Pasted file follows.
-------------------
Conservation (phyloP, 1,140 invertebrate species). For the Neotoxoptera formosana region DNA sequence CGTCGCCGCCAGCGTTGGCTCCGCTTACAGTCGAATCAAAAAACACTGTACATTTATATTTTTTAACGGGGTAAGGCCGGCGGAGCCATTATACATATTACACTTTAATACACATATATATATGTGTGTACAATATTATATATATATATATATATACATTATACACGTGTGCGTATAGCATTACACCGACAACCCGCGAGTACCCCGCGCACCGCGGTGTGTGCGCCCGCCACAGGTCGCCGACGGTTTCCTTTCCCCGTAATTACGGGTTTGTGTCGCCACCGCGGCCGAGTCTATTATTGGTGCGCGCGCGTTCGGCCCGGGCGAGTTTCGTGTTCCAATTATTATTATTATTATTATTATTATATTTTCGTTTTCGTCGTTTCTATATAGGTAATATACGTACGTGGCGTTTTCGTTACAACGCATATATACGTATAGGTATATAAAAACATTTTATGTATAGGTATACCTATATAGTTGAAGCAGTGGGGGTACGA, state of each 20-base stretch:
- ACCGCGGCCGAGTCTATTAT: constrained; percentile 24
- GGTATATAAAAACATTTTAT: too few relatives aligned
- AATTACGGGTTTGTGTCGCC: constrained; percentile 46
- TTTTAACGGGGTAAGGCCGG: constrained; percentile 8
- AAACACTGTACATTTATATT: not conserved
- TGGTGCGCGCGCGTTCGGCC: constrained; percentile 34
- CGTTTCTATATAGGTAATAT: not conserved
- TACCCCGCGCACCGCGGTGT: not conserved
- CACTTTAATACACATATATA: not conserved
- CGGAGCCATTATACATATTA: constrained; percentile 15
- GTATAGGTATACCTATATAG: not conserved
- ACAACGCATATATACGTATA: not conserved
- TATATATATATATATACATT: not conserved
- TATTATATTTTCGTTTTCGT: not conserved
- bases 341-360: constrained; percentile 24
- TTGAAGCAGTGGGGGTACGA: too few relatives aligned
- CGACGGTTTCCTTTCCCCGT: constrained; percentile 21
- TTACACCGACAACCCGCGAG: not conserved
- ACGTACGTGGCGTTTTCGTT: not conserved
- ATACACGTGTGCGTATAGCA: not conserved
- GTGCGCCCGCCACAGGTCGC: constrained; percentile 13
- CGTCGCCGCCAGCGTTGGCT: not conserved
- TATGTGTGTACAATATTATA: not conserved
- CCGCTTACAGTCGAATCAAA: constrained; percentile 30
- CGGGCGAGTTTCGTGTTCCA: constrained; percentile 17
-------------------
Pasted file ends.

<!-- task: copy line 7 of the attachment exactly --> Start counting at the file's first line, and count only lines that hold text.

- TGGTGCGCGCGCGTTCGGCC: constrained; percentile 34